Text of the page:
I read The Case For Loving: The Fight For Interracial Marriage, by Selina Alko. It is about the right to marry someone from a different race.
A long time ago, people weren’t allowed to marry people who were a different race than them. But thanks to a Supreme Court case, anyone can now marry anyone they want!
In the book, Richard and Mildred were not allowed to marry each other in Virginia where they lived because he was white and she was black, so they married in Washington, D.C. Even when they were married, they were sent to jail for living together in Virginia. So they moved to Washington, D.C. and had a family. But they did not like it in their new home, and they didn’t think it was fair that they couldn’t be together in the place they wanted. So the couple made a court case that people should be able to marry whomever they wanted, no matter the race.
Today is the anniversary of the court decision. People recognize this day as Loving Day. I thought it was because of “love” but it is actually because the couple’s last name was Loving. I thought they chose their last name, but no. The man was born with the name.
I am glad their case won because, if it didn’t, I would either not be born or have a different dad or look differently than I do. I am biracial. That means I have more than one race in my family. A couple years ago my family attended a Loving Day celebration with a lot of people who were married to someone of a different race. This book made me think that the law allowing interracial marriage helped there to be more diversity in families.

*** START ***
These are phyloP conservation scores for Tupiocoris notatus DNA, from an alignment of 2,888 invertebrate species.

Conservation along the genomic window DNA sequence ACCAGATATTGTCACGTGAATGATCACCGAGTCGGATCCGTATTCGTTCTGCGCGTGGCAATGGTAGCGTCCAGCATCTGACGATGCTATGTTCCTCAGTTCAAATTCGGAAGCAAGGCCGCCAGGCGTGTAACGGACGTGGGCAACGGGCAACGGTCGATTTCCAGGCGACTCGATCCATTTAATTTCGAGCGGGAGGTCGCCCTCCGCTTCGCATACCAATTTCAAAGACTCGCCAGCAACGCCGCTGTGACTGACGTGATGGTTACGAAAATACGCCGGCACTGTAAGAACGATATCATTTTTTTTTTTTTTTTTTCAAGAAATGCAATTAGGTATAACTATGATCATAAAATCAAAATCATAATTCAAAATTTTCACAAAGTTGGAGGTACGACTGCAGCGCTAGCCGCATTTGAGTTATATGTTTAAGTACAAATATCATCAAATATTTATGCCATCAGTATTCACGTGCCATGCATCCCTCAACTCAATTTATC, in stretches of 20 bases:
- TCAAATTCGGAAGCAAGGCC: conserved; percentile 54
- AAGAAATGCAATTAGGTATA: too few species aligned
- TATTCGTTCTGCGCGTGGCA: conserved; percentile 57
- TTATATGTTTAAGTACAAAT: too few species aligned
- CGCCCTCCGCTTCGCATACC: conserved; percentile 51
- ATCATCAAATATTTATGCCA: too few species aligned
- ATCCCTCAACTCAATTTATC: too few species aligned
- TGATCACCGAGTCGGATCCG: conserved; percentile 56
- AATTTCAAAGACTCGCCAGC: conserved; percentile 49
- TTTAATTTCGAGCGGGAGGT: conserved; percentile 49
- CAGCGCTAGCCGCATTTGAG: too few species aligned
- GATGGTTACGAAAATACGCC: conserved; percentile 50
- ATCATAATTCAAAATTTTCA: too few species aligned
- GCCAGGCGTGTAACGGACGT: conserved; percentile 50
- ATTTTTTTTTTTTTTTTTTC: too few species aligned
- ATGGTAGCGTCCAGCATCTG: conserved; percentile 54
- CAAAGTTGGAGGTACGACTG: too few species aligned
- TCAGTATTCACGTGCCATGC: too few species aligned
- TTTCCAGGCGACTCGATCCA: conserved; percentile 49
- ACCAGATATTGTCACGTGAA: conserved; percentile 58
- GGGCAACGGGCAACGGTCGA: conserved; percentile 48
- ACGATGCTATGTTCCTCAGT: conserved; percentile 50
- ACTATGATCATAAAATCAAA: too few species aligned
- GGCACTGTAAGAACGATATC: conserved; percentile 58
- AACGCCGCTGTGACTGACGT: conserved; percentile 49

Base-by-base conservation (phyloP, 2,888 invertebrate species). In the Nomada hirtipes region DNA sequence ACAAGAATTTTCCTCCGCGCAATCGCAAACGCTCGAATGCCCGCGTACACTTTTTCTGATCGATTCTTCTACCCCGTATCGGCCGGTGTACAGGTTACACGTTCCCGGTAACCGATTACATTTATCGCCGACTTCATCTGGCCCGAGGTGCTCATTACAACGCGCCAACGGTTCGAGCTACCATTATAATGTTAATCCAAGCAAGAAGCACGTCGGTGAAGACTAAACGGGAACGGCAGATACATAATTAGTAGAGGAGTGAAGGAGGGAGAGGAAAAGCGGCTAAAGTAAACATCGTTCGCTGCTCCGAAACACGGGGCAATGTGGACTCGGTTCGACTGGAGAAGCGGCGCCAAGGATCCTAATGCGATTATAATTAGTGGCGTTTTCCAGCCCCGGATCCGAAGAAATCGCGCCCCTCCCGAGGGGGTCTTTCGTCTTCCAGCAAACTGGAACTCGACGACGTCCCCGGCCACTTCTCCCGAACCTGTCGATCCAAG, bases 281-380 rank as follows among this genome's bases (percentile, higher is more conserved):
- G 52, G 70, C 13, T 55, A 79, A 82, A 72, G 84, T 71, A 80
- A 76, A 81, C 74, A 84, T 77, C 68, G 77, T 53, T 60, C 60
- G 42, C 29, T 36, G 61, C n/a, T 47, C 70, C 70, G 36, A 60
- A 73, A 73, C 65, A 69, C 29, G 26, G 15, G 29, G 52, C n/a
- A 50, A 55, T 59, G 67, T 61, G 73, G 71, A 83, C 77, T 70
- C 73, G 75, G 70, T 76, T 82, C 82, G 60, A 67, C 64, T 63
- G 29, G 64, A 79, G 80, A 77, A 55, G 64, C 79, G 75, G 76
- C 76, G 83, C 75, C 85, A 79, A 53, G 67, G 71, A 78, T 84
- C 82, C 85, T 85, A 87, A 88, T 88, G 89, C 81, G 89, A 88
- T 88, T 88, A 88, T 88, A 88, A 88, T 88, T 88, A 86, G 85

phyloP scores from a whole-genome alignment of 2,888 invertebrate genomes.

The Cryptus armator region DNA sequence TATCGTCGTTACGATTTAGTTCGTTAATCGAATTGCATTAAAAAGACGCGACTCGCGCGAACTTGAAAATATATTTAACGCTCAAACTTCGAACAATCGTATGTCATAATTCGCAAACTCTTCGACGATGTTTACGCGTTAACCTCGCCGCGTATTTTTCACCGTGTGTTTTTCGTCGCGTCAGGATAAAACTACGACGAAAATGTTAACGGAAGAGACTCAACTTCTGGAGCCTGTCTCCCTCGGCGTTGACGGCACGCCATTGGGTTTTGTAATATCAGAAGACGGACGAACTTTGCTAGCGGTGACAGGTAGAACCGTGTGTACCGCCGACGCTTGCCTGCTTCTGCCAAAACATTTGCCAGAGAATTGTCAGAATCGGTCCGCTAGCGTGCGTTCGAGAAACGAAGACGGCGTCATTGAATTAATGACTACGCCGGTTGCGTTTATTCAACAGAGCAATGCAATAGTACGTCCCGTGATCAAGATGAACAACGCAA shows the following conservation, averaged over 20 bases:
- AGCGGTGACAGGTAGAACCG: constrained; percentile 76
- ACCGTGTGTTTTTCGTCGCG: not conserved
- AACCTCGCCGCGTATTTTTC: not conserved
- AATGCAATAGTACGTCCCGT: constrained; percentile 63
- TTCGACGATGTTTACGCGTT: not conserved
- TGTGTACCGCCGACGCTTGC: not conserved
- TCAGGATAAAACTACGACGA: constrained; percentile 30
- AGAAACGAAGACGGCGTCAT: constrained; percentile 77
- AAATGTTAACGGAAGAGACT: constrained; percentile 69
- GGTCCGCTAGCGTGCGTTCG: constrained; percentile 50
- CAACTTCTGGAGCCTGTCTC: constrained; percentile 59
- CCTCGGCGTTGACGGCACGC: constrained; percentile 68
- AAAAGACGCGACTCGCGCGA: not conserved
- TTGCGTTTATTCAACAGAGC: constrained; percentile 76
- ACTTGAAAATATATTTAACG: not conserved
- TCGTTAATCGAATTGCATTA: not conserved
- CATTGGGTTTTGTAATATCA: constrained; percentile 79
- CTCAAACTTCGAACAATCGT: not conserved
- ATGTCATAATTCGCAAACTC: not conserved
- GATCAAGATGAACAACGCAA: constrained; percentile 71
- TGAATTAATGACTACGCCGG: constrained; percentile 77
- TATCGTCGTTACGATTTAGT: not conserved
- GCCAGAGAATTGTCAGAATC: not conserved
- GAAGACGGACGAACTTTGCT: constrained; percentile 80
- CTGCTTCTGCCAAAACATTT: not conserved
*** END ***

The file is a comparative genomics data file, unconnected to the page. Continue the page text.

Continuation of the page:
I liked this book because it makes me happy that now anyone can marry anyone. I also liked it because it proves that people can fight for change.
The author, Selina Alko, also is one of the illustrators of the book. The other is Sean Qualls, who illustrated Emmanuel’s Dream, that I recently reviewed. The illustrators are married and also interracial, just like the Loving family. I think they wrote and illustrated this book because they believe what the Lovings believed: People should be able to marry anyone they choose.
I give this book 4/4 roses.